And until we find a way to rebuild our social neighborhoods, it seems unlikely things will change.
— Mark Gibson
The first known use of the term “Future Shock” was in 1965 and the definition in the Merriam-Webster Dictionary is “the physical and psychological distress suffered by one who is unable to cope with the rapidity of social and technological changes.”
In his 1970 book “Future Shock,” author Alvin Toffler explored the enormous structural shift going on in a society with an accelerated rate of technological and social advancements.
He argued that people could not cope well with such rapid change, which caused them to feel disconnected, stressed and disoriented.
He said information overload was responsible for causing social paralysis via the loss of familiarity with old institutions, such as religion, family, national identity, professions.
It is my belief that President Donald Trump is causing “Future Shock” stress for a large segment of our population.
He was elected into office to restore the traditional values this country was founded upon. However, the way he is going about it stirs up discord and creates acrimony.
People can adjust to change in an orderly fashion. That is why former President Barack Obama was able to wreak havoc on the constitutional authority given the federal government.
He just quietly made numerous end runs around Congress by changing policies in his implementation of the law. For example, he called the horrific deal with Iran an “agreement” instead of a treaty so it didn’t have to be ratified by the Senate.
Obama showed his contempt for the Second Amendment by authorizing then Secretary of State John Kerry to sign the United Nation’s gun control treaty despite overwhelming opposition at home. The list of Obama’s egregious actions is long.
Trump’s election was a referendum against the underhanded means being usedto replace our republic with a socialist system.
However, Trump entered the White House like the proverbial bull in the china shop. Every week there is a new controversy, or some comment made off the cuff and blown out of proportion by Democrats and the liberal media.
As a result, just 29 percent of voters in a recent Rasmussen Reports poll now think the country is heading in the right direction, the lowest number since the week ending Oct. 13.
In addition, Rasmussen tracks Trump’s approval rating by likely voters as 45 percent, with 54 percent disapproving.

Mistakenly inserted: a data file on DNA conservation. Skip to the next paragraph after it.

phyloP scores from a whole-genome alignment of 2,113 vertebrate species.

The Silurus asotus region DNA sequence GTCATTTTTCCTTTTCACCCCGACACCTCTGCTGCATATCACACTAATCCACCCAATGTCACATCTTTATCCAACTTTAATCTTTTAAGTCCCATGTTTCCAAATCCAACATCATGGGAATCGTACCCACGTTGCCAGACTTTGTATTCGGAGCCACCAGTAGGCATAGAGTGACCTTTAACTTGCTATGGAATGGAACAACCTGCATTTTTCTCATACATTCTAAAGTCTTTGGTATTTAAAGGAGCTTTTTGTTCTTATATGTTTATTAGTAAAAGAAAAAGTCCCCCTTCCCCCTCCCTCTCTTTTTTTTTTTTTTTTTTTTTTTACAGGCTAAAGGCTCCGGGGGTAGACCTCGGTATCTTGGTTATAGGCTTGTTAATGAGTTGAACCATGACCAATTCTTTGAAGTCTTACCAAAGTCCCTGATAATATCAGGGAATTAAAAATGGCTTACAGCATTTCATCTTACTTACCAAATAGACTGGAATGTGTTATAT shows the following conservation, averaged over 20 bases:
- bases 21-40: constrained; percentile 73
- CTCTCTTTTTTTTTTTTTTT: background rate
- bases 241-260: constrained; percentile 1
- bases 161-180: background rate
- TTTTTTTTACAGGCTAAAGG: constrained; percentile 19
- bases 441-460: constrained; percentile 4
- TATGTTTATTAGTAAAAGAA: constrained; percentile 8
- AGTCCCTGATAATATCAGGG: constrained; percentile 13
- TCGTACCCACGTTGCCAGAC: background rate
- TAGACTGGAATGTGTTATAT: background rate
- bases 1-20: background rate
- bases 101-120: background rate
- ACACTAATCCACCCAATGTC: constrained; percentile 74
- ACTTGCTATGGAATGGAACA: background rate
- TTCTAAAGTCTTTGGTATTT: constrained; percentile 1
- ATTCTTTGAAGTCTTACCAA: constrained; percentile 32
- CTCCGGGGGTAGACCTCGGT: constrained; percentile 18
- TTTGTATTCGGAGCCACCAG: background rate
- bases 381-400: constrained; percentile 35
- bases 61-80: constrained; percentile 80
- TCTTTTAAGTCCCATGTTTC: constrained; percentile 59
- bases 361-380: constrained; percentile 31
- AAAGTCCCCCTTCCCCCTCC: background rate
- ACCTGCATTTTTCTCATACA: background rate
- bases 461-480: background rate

These figures include 30 percent who strongly approve of the way Trump is performing and 45 percent who strongly disapprove. That gives him a presidential approval index rating of -15.
It will grow increasingly difficult for Trump to get his agenda through the House and Senate (full of spineless wonders) with those numbers. Career politicians headed into the 2018 elections will be thinking first and foremost of how to stay in office.
What remains hopeful is that the GOP is not only raking in record amounts of campaign capital, but Republican candidates have won every special election in 2017.
Clearly, there is something about Trump’s message that is resonating with Americans who are tired of the assault on the U.S. Constitution and heavy-handed regulations that are eroding our economy.
Trump is the same as he was on the campaign trail, the same person voters chose as their 45th president. He was never a politician and that’s what the electorate was looking for.
Democrats and the left-leaning media need to keep in mind that, when they impugn the president, they are also impugning the millions who support him.
For his part, Trump needs to get a tighter grip on his phone and his mouth so he doesn’t provide unnecessary cannon fodder for the media. Let Democrats act like spoiled brats, he needs to be the adult in the room.
People want to feel safe and are looking for a calm leader who will be measured in his approach and do exactly what he says, but in a less strident way.
There needs to be more time between big changes and a better delivery system than Twitter.
— RaeLynn Ricarte